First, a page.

U.S. President-elect Donald Trump on Friday, November 18, picked three conservative loyalists with hard-line views on immigration and counter-terrorism to lead his national security and law enforcement teams.
According to a statement issued by Trump’s transition team, the choices include U.S. Senator Jeff Sessions for Attorney General and Representative Mike Pompeo as CIA Director.
Retired Lt. Gen. Mike Flynn, who has been a stalwart in supporting Trump’s promises to take tougher approach to militant Islamist groups, was also picked as National Security Adviser.
The decisions followed the Republican president-elect’s consultations to fill key positions in his administration, which will take over from Democratic President, Barack Obama, on January 20.
The three men said they have accepted Trump’s offer.
In choosing Sessions as Head of the Justice Department and the country’s Chief Law Enforcement Officer, Trump rewarded a loyalist who’s tough and sometimes inflammatory statements on immigration were similar to his own.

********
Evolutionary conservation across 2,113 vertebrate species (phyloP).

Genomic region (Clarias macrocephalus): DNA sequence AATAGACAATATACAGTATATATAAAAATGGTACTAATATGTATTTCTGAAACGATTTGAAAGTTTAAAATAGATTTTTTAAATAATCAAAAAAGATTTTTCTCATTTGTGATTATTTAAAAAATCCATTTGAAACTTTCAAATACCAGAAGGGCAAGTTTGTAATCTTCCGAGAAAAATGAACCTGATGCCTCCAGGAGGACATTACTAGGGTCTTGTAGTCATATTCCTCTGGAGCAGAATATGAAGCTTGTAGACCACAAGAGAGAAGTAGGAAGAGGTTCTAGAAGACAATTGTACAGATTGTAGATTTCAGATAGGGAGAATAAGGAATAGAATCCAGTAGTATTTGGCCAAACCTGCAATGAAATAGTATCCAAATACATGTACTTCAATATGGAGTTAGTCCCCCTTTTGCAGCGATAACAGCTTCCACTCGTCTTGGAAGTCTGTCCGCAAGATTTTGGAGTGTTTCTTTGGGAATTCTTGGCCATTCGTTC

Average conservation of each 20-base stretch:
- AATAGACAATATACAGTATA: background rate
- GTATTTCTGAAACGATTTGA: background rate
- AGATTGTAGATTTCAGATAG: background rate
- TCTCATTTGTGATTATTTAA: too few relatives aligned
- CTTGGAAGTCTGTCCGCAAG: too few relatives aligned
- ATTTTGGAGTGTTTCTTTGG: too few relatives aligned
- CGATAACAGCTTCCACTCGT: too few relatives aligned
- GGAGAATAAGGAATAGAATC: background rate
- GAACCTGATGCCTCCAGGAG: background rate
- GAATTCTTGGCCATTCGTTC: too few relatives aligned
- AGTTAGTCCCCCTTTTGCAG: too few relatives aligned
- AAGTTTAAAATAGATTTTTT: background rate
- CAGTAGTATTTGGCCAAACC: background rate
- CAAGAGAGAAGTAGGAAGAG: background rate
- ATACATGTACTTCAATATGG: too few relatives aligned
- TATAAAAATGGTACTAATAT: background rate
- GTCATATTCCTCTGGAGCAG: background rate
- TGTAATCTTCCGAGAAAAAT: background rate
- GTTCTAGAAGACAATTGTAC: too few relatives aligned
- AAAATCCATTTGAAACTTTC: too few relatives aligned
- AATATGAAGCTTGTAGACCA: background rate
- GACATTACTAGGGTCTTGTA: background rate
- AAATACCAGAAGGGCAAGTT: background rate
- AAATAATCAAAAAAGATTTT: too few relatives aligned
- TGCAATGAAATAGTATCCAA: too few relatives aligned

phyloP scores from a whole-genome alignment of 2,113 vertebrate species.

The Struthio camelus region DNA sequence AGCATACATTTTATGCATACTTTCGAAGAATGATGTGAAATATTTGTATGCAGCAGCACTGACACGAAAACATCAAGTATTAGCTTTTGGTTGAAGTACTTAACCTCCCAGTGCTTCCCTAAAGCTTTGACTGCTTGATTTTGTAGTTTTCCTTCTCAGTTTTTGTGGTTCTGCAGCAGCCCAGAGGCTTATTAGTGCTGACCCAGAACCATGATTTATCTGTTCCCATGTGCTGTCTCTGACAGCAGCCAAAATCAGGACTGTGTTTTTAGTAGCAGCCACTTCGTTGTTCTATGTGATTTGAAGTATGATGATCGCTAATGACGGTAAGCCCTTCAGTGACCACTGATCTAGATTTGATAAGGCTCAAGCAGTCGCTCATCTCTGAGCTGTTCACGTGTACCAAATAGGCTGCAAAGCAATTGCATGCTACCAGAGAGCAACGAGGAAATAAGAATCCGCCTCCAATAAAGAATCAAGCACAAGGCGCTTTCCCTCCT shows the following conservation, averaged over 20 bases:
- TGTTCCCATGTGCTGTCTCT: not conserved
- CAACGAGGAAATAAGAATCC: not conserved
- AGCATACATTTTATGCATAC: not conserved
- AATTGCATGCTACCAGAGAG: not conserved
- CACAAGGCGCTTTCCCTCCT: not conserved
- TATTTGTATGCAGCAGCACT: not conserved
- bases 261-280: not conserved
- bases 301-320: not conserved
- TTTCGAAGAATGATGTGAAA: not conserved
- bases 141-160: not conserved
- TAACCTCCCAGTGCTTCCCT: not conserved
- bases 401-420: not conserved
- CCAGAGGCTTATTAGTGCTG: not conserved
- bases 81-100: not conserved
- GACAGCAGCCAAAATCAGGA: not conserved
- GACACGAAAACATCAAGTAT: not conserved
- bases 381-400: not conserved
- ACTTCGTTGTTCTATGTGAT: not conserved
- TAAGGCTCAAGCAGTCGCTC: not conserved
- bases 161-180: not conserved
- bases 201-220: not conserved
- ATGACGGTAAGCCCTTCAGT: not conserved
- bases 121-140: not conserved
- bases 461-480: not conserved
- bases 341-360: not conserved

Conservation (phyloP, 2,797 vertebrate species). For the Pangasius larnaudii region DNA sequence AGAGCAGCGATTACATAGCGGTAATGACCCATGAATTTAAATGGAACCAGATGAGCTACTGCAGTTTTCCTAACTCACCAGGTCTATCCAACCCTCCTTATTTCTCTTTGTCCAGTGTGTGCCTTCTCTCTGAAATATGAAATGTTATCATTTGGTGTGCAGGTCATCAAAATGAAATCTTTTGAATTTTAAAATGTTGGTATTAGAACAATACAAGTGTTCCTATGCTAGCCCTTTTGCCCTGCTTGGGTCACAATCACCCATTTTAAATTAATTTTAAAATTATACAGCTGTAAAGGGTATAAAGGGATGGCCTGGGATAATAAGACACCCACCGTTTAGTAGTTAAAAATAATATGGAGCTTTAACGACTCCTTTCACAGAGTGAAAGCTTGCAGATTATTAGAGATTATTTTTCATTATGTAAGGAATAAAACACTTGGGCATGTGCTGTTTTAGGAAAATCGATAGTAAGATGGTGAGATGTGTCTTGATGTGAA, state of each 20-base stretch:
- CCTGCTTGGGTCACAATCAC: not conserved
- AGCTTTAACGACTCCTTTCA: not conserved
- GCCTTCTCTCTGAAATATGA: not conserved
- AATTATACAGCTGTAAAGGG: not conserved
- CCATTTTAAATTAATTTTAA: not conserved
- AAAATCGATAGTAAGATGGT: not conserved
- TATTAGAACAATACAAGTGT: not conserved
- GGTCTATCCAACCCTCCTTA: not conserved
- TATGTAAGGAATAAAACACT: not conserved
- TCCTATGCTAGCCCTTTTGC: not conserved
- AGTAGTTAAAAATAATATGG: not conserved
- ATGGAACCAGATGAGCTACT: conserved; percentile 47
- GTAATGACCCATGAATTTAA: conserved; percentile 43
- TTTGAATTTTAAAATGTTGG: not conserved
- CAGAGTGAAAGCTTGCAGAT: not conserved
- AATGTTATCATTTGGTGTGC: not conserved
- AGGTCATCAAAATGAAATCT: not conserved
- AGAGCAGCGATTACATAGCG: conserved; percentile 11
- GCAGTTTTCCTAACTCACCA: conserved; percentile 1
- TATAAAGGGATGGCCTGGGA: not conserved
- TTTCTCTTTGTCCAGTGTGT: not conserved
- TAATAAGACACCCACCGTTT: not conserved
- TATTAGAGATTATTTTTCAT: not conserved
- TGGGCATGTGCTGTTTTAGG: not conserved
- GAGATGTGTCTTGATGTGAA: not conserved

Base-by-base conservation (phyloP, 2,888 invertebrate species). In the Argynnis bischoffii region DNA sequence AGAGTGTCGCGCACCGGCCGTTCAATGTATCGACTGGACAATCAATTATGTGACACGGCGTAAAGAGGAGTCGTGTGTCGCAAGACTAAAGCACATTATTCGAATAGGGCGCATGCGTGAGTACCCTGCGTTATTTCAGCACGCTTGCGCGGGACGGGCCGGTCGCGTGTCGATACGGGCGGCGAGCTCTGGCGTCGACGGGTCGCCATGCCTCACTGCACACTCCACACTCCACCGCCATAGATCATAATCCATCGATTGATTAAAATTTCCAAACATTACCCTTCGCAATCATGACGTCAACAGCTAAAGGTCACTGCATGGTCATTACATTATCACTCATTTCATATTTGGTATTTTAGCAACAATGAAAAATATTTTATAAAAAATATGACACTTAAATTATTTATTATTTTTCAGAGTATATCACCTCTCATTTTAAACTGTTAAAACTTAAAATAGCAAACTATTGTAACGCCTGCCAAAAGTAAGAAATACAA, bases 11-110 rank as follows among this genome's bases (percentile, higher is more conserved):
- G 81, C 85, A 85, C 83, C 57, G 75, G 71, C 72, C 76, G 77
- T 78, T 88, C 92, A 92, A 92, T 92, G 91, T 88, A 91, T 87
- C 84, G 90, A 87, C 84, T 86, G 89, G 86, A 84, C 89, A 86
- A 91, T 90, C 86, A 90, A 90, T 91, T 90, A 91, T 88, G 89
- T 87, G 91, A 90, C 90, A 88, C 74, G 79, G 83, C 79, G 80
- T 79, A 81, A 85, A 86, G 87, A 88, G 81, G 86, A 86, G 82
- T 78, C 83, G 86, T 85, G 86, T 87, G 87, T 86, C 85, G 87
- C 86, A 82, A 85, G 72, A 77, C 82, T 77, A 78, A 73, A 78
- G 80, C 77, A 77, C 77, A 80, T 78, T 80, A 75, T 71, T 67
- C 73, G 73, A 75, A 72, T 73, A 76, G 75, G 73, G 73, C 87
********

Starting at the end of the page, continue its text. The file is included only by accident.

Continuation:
Sessions is one of the earliest Republican lawmakers to support Trump’s White House candidacy.
He opposes any path to citizenship for illegal immigrants and an enthusiastic supporter of Trump’s campaign promise to build a wall on the border with Mexico.
He also argued for curbs on legal immigration on the grounds that it drives down wages for U.S. workers.
A former Alabama Attorney General and U.S. attorney, Sessions, 69, could face a tough confirmation battle in the Senate, despite his 19-year tenure there.
Allegations that he made racist remarks led the Senate to deny his confirmation as a federal judge in 1986.
However, he could be helped as his status as one of Trump’s most enthusiastic backers on Capitol Hill.
Trump has hired several of Sessions’ staffers, including policy chief Stephen Miller and Rick Dearborn, who has a top job managing the transition.
“Jeff is greatly admired by legal scholars and virtually everyone who knows him,” Trump said.
Flynn is a retired U.S. Army three-star general.
He is one of Trump’s closest advisers, fired from the Defence Intelligence Agency in 2014, a move he has attributed to his outspoken views about combating Islamist militancy.
Other officials who worked with Flynn cited his lack of management skills and leadership style as reasons for his firing.
An Army intelligence veteran of three decades, Flynn was assistant director of national intelligence under Obama.
Pompeo, 52, a third-term Republican congressman from Kansas, was a surprise pick to lead the Central Intelligence Agency.